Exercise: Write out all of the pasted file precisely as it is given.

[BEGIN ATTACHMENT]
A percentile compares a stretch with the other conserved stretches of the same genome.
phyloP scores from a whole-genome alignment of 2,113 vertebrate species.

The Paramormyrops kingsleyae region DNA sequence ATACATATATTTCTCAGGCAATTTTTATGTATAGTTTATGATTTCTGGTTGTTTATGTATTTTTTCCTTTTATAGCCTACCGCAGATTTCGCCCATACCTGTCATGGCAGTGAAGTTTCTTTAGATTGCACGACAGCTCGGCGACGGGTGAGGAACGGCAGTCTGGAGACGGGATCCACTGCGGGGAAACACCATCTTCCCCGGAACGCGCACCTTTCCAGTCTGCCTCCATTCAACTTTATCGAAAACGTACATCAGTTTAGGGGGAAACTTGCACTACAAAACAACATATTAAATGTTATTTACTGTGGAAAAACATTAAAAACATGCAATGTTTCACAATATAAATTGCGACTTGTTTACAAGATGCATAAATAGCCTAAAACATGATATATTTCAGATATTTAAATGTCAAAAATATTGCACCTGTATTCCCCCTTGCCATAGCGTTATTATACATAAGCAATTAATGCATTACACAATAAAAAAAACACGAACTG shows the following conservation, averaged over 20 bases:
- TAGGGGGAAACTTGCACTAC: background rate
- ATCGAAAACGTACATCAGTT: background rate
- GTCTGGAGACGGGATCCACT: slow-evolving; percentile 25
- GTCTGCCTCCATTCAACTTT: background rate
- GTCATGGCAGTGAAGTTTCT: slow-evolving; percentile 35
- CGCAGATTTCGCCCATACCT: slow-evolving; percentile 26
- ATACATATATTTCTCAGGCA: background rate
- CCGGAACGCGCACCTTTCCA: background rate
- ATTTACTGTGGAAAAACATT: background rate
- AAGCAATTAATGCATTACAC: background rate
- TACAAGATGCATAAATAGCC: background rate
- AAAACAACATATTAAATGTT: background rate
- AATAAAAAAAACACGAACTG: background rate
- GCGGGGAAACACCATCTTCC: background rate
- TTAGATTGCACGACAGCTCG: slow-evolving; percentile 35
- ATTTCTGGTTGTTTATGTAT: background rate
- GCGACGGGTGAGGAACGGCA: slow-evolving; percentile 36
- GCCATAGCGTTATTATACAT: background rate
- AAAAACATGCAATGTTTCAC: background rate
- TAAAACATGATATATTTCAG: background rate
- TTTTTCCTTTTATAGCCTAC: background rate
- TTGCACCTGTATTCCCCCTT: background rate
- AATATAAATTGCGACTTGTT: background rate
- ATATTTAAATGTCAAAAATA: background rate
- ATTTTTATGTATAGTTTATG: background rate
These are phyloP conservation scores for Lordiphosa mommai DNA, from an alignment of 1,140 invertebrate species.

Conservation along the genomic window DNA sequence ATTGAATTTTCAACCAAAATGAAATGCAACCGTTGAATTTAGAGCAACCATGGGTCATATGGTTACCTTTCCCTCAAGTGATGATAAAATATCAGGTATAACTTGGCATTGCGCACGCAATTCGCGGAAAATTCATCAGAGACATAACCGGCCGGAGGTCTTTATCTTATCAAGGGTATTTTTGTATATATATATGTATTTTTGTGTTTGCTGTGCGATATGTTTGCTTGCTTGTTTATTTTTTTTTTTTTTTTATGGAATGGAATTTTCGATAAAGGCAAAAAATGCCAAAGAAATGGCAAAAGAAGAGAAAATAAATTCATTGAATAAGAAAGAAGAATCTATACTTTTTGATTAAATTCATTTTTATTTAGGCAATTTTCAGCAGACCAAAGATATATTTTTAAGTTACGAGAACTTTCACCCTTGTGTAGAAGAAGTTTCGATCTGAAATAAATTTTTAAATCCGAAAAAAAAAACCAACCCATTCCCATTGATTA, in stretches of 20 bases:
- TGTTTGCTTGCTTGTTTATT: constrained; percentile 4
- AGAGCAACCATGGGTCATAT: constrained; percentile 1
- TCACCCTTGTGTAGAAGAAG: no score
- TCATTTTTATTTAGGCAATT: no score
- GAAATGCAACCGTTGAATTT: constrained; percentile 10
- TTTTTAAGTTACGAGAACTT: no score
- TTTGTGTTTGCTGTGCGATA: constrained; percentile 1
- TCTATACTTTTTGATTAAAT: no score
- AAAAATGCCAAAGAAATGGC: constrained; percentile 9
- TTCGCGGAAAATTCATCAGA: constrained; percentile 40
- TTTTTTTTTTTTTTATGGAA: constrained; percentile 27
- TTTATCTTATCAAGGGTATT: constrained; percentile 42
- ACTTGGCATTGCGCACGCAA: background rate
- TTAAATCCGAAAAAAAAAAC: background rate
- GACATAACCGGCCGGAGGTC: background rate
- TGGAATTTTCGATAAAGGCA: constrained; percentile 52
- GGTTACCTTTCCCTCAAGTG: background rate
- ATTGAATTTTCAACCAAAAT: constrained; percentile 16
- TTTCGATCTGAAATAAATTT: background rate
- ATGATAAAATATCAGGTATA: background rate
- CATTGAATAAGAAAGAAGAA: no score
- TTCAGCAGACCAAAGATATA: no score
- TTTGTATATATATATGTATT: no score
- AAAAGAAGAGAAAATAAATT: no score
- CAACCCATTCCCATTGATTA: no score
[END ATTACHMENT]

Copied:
A percentile compares a stretch with the other conserved stretches of the same genome.
phyloP scores from a whole-genome alignment of 2,113 vertebrate species.

The Paramormyrops kingsleyae region DNA sequence ATACATATATTTCTCAGGCAATTTTTATGTATAGTTTATGATTTCTGGTTGTTTATGTATTTTTTCCTTTTATAGCCTACCGCAGATTTCGCCCATACCTGTCATGGCAGTGAAGTTTCTTTAGATTGCACGACAGCTCGGCGACGGGTGAGGAACGGCAGTCTGGAGACGGGATCCACTGCGGGGAAACACCATCTTCCCCGGAACGCGCACCTTTCCAGTCTGCCTCCATTCAACTTTATCGAAAACGTACATCAGTTTAGGGGGAAACTTGCACTACAAAACAACATATTAAATGTTATTTACTGTGGAAAAACATTAAAAACATGCAATGTTTCACAATATAAATTGCGACTTGTTTACAAGATGCATAAATAGCCTAAAACATGATATATTTCAGATATTTAAATGTCAAAAATATTGCACCTGTATTCCCCCTTGCCATAGCGTTATTATACATAAGCAATTAATGCATTACACAATAAAAAAAACACGAACTG shows the following conservation, averaged over 20 bases:
- TAGGGGGAAACTTGCACTAC: background rate
- ATCGAAAACGTACATCAGTT: background rate
- GTCTGGAGACGGGATCCACT: slow-evolving; percentile 25
- GTCTGCCTCCATTCAACTTT: background rate
- GTCATGGCAGTGAAGTTTCT: slow-evolving; percentile 35
- CGCAGATTTCGCCCATACCT: slow-evolving; percentile 26
- ATACATATATTTCTCAGGCA: background rate
- CCGGAACGCGCACCTTTCCA: background rate
- ATTTACTGTGGAAAAACATT: background rate
- AAGCAATTAATGCATTACAC: background rate
- TACAAGATGCATAAATAGCC: background rate
- AAAACAACATATTAAATGTT: background rate
- AATAAAAAAAACACGAACTG: background rate
- GCGGGGAAACACCATCTTCC: background rate
- TTAGATTGCACGACAGCTCG: slow-evolving; percentile 35
- ATTTCTGGTTGTTTATGTAT: background rate
- GCGACGGGTGAGGAACGGCA: slow-evolving; percentile 36
- GCCATAGCGTTATTATACAT: background rate
- AAAAACATGCAATGTTTCAC: background rate
- TAAAACATGATATATTTCAG: background rate
- TTTTTCCTTTTATAGCCTAC: background rate
- TTGCACCTGTATTCCCCCTT: background rate
- AATATAAATTGCGACTTGTT: background rate
- ATATTTAAATGTCAAAAATA: background rate
- ATTTTTATGTATAGTTTATG: background rate
These are phyloP conservation scores for Lordiphosa mommai DNA, from an alignment of 1,140 invertebrate species.

Conservation along the genomic window DNA sequence ATTGAATTTTCAACCAAAATGAAATGCAACCGTTGAATTTAGAGCAACCATGGGTCATATGGTTACCTTTCCCTCAAGTGATGATAAAATATCAGGTATAACTTGGCATTGCGCACGCAATTCGCGGAAAATTCATCAGAGACATAACCGGCCGGAGGTCTTTATCTTATCAAGGGTATTTTTGTATATATATATGTATTTTTGTGTTTGCTGTGCGATATGTTTGCTTGCTTGTTTATTTTTTTTTTTTTTTTATGGAATGGAATTTTCGATAAAGGCAAAAAATGCCAAAGAAATGGCAAAAGAAGAGAAAATAAATTCATTGAATAAGAAAGAAGAATCTATACTTTTTGATTAAATTCATTTTTATTTAGGCAATTTTCAGCAGACCAAAGATATATTTTTAAGTTACGAGAACTTTCACCCTTGTGTAGAAGAAGTTTCGATCTGAAATAAATTTTTAAATCCGAAAAAAAAAACCAACCCATTCCCATTGATTA, in stretches of 20 bases:
- TGTTTGCTTGCTTGTTTATT: constrained; percentile 4
- AGAGCAACCATGGGTCATAT: constrained; percentile 1
- TCACCCTTGTGTAGAAGAAG: no score
- TCATTTTTATTTAGGCAATT: no score
- GAAATGCAACCGTTGAATTT: constrained; percentile 10
- TTTTTAAGTTACGAGAACTT: no score
- TTTGTGTTTGCTGTGCGATA: constrained; percentile 1
- TCTATACTTTTTGATTAAAT: no score
- AAAAATGCCAAAGAAATGGC: constrained; percentile 9
- TTCGCGGAAAATTCATCAGA: constrained; percentile 40
- TTTTTTTTTTTTTTATGGAA: constrained; percentile 27
- TTTATCTTATCAAGGGTATT: constrained; percentile 42
- ACTTGGCATTGCGCACGCAA: background rate
- TTAAATCCGAAAAAAAAAAC: background rate
- GACATAACCGGCCGGAGGTC: background rate
- TGGAATTTTCGATAAAGGCA: constrained; percentile 52
- GGTTACCTTTCCCTCAAGTG: background rate
- ATTGAATTTTCAACCAAAAT: constrained; percentile 16
- TTTCGATCTGAAATAAATTT: background rate
- ATGATAAAATATCAGGTATA: background rate
- CATTGAATAAGAAAGAAGAA: no score
- TTCAGCAGACCAAAGATATA: no score
- TTTGTATATATATATGTATT: no score
- AAAAGAAGAGAAAATAAATT: no score
- CAACCCATTCCCATTGATTA: no score